Sue St. Swithin's for expelling Bill
St. Swithen's expelled your son? You had better discuss the situation with your attorney. Make sure he reviews the contract which you signed with the school. Don't let your emotions get the better of you. Being upset is understandable. But suing when you actually might have no case is just a waste of time and money. Schools have strict codes of conduct. These rules are carefully explained to every student at the beginning of each school year. The rules are discussed frequently so that no student can plead ignorance of them.
Call an educational consultant recommended by your friend.
If you have begun the process of choosing a private school and have discovered that you don't have enough time to handle such a big project, you might well be thinking about hiring a professional educational consultant to do a lot of the legwork for you. Consultants know their schools. They know the standards. They will recommend a short list of schools which will contain a balanced list of schools for you to visit and apply to. She will make sure that there are one or two schools on the list which are both good fits for your requirements as well as being safe for your child to get into. There's no point in applying only to competitive schools and running the risk of being rejected at every school to which you apply.
Apply for a student visa.
If your child is not an American citizen, you will have to apply for a U.S. student visa. The school which accepts you will provide you with the paperwork you need. Please be aware that obtaining a visa takes time and must be done in person at an American embassy in your country. This is not a task that you can put off until the last minute. The acceptance letter and Form I-20 from the school will arrive at the same time in March. Once you have that paperwork, do not delay. Go online and complete the student visa application.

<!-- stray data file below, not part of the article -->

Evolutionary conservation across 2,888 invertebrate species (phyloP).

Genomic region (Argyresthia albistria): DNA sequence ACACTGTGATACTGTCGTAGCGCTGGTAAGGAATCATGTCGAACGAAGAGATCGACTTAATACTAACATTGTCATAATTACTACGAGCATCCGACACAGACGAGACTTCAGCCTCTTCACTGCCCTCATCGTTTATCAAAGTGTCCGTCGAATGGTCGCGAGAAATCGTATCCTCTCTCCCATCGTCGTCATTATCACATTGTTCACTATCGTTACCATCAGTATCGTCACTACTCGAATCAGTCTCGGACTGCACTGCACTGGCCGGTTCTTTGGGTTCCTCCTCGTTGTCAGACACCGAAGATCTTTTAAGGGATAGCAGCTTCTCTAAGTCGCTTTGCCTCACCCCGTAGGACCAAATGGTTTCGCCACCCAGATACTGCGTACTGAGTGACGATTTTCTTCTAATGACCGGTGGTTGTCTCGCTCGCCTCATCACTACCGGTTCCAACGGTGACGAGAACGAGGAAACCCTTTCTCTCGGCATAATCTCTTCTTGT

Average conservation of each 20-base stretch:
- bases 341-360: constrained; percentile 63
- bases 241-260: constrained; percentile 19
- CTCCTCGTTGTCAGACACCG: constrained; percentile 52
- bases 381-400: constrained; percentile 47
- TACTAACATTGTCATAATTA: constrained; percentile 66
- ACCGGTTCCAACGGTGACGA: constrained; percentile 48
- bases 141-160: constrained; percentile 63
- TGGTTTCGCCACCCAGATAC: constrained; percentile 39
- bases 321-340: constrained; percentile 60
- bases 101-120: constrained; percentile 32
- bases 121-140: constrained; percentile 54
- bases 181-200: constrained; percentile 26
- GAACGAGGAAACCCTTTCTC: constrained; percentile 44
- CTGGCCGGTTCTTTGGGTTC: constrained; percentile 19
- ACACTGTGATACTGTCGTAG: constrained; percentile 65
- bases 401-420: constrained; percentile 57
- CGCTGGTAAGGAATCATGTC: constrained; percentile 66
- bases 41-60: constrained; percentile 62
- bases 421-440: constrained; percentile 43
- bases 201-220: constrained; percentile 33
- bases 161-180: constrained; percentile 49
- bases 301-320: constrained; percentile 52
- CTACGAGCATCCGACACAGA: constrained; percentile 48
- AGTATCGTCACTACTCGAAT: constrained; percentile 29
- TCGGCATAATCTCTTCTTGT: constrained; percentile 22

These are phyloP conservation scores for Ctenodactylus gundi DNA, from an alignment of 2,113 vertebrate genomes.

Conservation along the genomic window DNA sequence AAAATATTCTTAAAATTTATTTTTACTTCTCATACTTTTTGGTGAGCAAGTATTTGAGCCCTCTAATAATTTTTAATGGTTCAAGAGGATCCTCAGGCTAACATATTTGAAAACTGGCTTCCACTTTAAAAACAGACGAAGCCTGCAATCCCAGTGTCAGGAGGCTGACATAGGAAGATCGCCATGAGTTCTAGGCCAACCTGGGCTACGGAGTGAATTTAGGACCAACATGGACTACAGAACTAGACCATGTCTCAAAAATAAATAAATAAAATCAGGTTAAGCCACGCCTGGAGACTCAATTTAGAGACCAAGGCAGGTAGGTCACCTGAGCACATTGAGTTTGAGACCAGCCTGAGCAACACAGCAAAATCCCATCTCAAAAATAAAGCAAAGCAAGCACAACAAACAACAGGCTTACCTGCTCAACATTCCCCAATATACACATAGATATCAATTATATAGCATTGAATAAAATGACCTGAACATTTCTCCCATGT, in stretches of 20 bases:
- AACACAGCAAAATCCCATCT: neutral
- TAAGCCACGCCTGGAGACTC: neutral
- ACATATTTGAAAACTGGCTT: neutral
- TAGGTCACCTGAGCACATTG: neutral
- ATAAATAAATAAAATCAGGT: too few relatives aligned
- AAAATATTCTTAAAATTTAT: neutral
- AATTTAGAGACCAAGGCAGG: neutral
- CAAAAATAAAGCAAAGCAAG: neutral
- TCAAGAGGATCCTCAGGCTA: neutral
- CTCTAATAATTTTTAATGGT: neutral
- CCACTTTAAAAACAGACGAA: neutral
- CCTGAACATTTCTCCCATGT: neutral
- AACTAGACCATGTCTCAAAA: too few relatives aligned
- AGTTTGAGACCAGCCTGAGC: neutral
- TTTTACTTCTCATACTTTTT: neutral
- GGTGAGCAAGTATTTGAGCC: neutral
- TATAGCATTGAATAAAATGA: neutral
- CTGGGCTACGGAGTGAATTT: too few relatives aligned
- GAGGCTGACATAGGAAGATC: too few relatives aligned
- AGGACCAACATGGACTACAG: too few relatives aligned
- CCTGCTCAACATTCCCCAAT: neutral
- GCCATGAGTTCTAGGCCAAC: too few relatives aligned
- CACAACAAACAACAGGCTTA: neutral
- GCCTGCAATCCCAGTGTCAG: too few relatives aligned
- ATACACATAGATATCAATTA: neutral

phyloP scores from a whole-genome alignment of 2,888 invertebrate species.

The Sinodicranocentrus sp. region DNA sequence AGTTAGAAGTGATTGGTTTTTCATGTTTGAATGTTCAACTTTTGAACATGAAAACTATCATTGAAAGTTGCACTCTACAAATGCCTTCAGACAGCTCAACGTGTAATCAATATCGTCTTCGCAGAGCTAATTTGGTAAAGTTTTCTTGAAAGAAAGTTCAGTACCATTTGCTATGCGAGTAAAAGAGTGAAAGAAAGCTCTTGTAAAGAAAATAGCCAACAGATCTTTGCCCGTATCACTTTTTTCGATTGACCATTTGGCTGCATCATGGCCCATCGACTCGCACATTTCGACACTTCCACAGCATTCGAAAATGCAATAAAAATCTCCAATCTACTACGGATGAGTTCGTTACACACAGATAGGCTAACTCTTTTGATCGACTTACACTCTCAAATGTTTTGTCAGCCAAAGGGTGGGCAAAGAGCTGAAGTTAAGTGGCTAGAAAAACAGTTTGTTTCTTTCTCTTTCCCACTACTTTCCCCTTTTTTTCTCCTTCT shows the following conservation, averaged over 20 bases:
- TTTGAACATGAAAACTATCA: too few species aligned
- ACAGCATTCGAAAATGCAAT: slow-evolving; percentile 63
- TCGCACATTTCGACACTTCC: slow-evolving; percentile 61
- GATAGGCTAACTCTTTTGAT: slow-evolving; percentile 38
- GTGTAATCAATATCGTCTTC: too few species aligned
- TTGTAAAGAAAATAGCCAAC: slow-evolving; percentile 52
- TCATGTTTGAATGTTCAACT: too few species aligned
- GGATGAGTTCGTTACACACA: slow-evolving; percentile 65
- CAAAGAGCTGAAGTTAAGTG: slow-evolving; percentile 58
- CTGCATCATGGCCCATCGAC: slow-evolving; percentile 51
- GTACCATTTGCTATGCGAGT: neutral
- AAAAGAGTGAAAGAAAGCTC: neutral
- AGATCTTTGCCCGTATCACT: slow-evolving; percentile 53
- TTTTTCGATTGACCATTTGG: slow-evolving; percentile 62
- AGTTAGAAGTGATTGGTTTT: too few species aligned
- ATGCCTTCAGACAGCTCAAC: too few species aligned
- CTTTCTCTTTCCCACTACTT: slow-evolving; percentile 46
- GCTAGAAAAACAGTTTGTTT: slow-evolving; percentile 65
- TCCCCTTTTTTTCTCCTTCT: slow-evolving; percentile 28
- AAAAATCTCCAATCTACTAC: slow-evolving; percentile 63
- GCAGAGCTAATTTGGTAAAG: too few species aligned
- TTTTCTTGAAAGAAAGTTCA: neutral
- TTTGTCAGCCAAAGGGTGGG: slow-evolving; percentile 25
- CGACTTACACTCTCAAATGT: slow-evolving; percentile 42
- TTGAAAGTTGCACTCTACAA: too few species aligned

Register Bill for SSAT
Registering your son to take his SSAT (Secondary School Admission Test) is easy to do online. The instructions are clear and easy to follow. But there is a catch: if your son has never taken a standardized test or does not test well under timed testing conditions, then start several months before the actual test date making sure he works a couple of practice tests. He can do the first test at his own pace. But have him work to the clock on the next couple of tests. That will build his confidence for the day of the real test. While practice will not make perfect in this case, it most certainly will help him achieve the best possible result.
Prepare Gretel for TOEFL
If your child's mother tongue is not English, then she will have to prepare for the Test of English as a Foreign Language or TOEFL. The schools to which you are applying will have their own standards for an acceptable TOEFL score. Check with the school to confirm. Make sure your child works lots of practice tests so that when she takes the real exam, she does her best.
This is just a sampling of items that will be on many parents' to-do lists. Feel free to share your thoughts and ideas about your to-do lists on our Facebook page.
Questions? Contact us on Facebook. @privateschoolreview